There are some inventions that look completely pointless to the untrained eye: who would ever need a motorized garbage can, an electric pencil sharpener or a battery-powered eraser? Quite often, it turns out that there is some niche use case where such tools make complete sense, as is the case for motorized erasers. Having a tiny piece of rubber spinning at high speed gives artists and drafters a way to very precisely delete or lighten bits of their drawing, something that’s nearly impossible to do with a regular eraser.
[Franklinstein] however decided to design a high-speed eraser integrated into a mechanical pencil that brings the whole concept straight back to the pointless category, although not without showing off his advanced engineering skills. The Erase-O-Matic contains a miniature electric motor sourced from a quadcopter, together with an ultra-small lithium-ion battery and a power switch. The spinning bit is held by a tiny bearing, with the whole setup covered by a machined aluminium housing.
Tests with a laser tachometer show a rotational speed of about 30,000 RPM, which is almost three times as fast as a commercial electric eraser. And although it has very good erasing performance, it also wears out its tip in a few seconds, so a bit less speed could actually make this device more useful. If you’re planning to build one of these yourself, you might want to first read our primer on small DC motors.
Continue reading “Power Up Your Pencil With The 30,000 RPM Erase-O-Matic”
[glitch] had a cheap EPROM eraser with very few features. Actually, that might be giving it too much credit: it’s barely more than a UV light that turns on when it’s plugged in and turns off when it’s
plugged out unplugged. Of course it would be nice to implement some safety features, so he decided he’d hook it up to a software-controlled power outlet.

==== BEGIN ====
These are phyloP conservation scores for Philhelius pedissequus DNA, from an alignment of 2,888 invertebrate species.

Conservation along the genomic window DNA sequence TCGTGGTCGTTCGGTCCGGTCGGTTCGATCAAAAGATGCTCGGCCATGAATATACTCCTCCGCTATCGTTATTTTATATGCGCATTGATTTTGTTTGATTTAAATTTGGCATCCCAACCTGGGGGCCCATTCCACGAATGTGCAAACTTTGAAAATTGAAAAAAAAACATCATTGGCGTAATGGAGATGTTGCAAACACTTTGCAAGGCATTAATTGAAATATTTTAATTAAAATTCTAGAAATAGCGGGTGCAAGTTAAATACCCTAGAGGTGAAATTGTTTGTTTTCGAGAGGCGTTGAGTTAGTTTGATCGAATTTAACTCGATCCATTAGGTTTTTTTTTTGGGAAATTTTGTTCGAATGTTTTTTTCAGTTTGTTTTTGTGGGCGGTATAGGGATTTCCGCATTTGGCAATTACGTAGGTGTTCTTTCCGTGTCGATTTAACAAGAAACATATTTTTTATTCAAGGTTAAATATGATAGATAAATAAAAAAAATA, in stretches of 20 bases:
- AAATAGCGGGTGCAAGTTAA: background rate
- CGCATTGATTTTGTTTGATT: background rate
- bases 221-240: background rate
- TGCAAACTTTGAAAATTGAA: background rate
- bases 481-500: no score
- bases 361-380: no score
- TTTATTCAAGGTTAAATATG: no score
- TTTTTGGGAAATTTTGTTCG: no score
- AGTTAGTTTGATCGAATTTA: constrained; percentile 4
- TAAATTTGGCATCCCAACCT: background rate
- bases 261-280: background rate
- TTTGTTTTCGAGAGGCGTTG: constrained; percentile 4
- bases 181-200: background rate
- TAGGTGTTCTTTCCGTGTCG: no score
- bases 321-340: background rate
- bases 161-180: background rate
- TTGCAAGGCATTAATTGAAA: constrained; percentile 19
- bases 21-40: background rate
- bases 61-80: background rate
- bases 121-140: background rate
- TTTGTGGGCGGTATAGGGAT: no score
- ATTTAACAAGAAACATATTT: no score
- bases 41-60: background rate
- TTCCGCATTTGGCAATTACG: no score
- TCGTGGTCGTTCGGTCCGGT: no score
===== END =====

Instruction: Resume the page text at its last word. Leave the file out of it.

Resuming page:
Of course, controlling a relay that’s wired to mains is old hat around here, and in fact, we’ve covered [glitch]’s optoisolated mains switch already. He’s gone a little beyond the normal mains relay project with this one, though. Rather than use a microcontroller to run the relay, [glitch] wrote a simple Ruby script on his computer to turn the EPROM eraser on for the precise amount of time that is required to erase the memory.The Ruby script drives the relay control directly over a USB to serial adapter’s RTS handshake pin.
[glitch]’s hack reminds us that if you just need a quick couple bits of slow output, a USB-serial converter might be just the ticket. You could imagine driving everything from standard lamps to your 3D printer’s bed heater (provided you use similar hardware), but it’s especially helpful for [glitch] who claims to forget to turn off the eraser when it’s done its job, which leaves a potentially dangerous UV source just lying about. It’s always a good idea to add safety features to a dangerous piece of equipment!
We see more and more projects that use custom molds and casting materials. The latest is this custom seven segment display which [Ray74] put together. The idea of making your own LED displays couldn’t be much easier than this — everything but the LEDs and wire is available at the craft store.
He started by making models of each segment out of pink erasers. The lower left image of the vignette above shows the eraser segments super glued to some poster board. The decimal is a pencil eraser, with a fence of wood to contain the molding material. Amazing Mold Putty was mixed and pressed into place resulting in the mold shown in the upper right.
From there, [Ray] cast the clear epoxy three times. Once dried the clear pieces were sanded, which will shape them up physically but also serves to diffuse the light. They were then placed inside of another mold form and an epoxy pour — this time doped with black enamel paint — finishes the 7-segment module. The final step is to glue the LEDs on the back side and wire them up.
This definitely trumps the build which Hackaday Alum [Kevin Dady] pulled off using hot glue sticks as light pipes.
[Devon Croy] belongs to a hackerspace that works hard to keep hardware from going to the landfill. He found they were in possession of over a hundred Erasable Programmable Read Only Memory chips (EPROM). Not to be confused with EEPROM, which are electronically erasable, these EPROM chips require a strong source of UV light to blank the old data before they can be written again.
Instead of buying a tool to erase two or three chips at a time he built his own bulk EPROM eraser from an old metal toolbox. He used parts from a fluorescent black light and acquired a new bulb that generates light in the UVC spectrum, the band which works as an eraser for the chips. After bolting the parts into the case he added a spring-loaded timer knob and a safety switch that kills the power when the case is opened, similar to the UV exposure box we looked at yesterday.
Of course, if you don’t need a bulk eraser you could shop some garage sales for a UV pacifier cleaner which can also erase EPROM chips.